Using empowerment scores as criteria for assistance to distressed tourism enterprises — as tourism minister Mmamoloko Kubayi-Ngubane has confirmed to be government’s intention — sends a disturbing message about what to expect in future.
It is debatable just how significant in practical terms the proposed R200m relief (and any future allocations) will be. Tourism is, after all, especially vulnerable to the Covid-19 crisis and will remain so for a long time to come. But that the assistance will be apportioned in line with race-based policy sends a profoundly important message — that ideological fixations still trump the imperatives of economic reconstruction.
It is a chilling response to hopes that the trauma of the Covid-19 pandemic would be the catalyst for a much-needed rethink and reset on economic policy. Race-based empowerment policy has long been a burden on business, for both domestic and foreign firms, while having performed questionably at opening up opportunities for new entrepreneurs and having unquestionably failed to spur desperately needed economic growth.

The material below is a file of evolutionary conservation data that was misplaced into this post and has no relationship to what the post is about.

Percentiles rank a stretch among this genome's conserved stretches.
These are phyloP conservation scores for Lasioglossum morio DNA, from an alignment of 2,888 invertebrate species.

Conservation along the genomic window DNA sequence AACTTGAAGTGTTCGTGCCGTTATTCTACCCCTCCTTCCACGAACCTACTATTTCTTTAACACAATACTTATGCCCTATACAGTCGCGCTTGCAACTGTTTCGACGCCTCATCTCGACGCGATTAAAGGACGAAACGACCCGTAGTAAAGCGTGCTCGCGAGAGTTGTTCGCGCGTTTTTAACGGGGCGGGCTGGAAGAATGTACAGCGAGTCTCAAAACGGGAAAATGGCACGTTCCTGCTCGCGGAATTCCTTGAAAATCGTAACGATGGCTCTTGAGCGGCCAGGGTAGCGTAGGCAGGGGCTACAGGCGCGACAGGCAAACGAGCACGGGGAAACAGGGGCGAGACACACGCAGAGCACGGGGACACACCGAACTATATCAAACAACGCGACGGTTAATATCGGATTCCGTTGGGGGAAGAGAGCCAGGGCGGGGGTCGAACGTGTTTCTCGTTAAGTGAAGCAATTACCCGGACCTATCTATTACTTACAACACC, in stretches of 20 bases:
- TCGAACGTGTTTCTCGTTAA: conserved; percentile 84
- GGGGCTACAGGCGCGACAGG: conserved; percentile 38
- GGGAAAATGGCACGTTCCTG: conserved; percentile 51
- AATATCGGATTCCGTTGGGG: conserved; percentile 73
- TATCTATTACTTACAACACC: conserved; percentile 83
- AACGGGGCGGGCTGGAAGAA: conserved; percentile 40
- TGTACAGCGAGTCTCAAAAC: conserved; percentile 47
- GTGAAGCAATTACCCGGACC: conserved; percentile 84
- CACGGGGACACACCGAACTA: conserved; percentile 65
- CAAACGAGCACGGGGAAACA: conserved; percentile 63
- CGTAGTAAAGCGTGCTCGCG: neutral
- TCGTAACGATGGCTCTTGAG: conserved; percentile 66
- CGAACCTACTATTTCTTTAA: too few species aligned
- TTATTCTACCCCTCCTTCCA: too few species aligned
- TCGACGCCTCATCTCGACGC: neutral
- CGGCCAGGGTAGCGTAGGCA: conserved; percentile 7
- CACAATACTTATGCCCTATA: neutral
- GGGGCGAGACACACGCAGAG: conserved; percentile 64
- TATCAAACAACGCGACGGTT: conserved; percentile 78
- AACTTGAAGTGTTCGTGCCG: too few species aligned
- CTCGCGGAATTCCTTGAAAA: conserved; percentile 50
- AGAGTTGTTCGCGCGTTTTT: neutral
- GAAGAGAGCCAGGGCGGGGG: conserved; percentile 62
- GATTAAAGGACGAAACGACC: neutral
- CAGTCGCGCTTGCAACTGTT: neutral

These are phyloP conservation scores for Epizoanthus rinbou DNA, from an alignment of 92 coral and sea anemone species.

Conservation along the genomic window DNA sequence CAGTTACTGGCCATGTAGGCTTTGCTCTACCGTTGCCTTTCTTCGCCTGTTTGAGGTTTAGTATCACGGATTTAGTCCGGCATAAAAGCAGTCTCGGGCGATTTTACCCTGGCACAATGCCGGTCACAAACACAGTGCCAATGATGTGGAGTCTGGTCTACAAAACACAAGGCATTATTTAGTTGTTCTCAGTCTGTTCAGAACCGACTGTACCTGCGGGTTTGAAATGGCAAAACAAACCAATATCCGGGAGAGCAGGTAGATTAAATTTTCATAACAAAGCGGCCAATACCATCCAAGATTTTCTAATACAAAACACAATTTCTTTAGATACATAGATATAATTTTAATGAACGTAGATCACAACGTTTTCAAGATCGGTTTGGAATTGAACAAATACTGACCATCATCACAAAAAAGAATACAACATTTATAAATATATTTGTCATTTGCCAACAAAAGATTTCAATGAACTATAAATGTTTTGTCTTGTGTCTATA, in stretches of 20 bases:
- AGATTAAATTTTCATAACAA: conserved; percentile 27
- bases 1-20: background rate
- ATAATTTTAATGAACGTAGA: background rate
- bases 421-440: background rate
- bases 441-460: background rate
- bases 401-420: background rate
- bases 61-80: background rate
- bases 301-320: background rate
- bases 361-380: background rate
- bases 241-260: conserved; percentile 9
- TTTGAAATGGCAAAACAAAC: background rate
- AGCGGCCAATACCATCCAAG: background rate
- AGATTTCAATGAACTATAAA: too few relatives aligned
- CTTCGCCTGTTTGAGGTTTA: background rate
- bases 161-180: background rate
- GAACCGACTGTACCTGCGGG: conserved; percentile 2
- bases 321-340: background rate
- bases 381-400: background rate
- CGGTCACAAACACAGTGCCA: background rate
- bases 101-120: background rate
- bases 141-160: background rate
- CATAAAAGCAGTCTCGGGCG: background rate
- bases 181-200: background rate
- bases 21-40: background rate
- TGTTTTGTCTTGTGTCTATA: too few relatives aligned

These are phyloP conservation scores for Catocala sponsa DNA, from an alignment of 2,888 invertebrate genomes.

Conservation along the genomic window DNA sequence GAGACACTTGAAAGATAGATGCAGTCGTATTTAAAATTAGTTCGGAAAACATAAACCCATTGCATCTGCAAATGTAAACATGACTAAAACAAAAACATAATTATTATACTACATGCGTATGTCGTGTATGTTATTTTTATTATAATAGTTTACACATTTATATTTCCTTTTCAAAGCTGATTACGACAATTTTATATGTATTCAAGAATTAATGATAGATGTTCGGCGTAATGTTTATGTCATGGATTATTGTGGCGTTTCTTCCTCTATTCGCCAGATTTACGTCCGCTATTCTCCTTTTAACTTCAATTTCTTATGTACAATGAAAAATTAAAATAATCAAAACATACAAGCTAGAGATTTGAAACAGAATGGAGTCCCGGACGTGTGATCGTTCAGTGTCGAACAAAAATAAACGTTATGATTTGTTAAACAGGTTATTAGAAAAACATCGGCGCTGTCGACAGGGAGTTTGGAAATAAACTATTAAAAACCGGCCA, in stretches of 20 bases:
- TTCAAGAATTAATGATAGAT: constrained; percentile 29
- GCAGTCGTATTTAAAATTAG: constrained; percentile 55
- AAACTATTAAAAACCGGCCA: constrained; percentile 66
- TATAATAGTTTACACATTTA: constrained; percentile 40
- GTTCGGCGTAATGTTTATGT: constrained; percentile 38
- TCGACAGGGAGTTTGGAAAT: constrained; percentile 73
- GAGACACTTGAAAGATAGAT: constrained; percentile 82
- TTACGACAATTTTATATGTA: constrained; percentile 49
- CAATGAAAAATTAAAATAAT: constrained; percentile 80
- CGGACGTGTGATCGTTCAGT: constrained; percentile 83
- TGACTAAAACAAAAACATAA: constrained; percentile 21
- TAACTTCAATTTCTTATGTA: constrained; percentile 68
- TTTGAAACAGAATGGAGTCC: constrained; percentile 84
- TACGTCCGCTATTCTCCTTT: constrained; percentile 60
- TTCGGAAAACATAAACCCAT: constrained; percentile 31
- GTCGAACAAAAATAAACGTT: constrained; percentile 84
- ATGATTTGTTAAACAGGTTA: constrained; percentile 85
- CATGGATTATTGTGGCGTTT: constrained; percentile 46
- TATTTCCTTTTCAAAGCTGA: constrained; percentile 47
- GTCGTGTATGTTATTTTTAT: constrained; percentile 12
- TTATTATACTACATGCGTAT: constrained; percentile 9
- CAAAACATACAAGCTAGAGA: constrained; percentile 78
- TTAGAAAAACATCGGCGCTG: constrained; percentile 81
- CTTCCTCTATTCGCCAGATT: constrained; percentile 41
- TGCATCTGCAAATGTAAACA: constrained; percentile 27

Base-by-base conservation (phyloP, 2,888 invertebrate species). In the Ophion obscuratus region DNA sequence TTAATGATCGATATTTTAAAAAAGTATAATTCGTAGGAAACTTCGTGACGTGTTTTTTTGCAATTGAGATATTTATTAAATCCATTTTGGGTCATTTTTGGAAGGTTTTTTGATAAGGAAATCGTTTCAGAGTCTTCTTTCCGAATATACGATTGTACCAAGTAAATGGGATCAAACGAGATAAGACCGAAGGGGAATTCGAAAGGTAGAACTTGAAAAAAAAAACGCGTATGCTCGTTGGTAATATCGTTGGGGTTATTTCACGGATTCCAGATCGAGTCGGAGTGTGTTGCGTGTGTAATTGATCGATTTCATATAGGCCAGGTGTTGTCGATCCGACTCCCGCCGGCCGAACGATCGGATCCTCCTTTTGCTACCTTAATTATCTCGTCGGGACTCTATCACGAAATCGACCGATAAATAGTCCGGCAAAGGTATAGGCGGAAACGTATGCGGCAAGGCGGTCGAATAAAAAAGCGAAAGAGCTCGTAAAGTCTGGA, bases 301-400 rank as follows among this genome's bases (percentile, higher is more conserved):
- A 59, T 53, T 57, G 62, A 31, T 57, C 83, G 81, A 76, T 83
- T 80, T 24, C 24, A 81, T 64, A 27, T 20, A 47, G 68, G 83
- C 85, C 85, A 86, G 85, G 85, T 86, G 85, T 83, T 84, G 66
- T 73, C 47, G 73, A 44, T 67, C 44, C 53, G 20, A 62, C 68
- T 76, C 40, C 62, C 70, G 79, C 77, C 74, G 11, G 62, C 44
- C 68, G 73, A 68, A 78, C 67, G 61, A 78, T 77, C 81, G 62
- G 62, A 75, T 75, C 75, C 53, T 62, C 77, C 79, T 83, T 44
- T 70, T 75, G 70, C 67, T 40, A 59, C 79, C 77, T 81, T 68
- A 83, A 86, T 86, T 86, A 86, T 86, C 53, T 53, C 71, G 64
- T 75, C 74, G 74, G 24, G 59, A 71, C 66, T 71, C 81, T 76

When the health emergency recedes, SA will need to go for growth with single-minded determination. It will need every ounce of entrepreneurial energy it can muster. The very stability of the country will be at stake if it does not.
That government seems intent on pursuing precisely the same policies that have handicapped the country in the past does not augur well for the future.
Terence Corrigan, Institute of Race Relations
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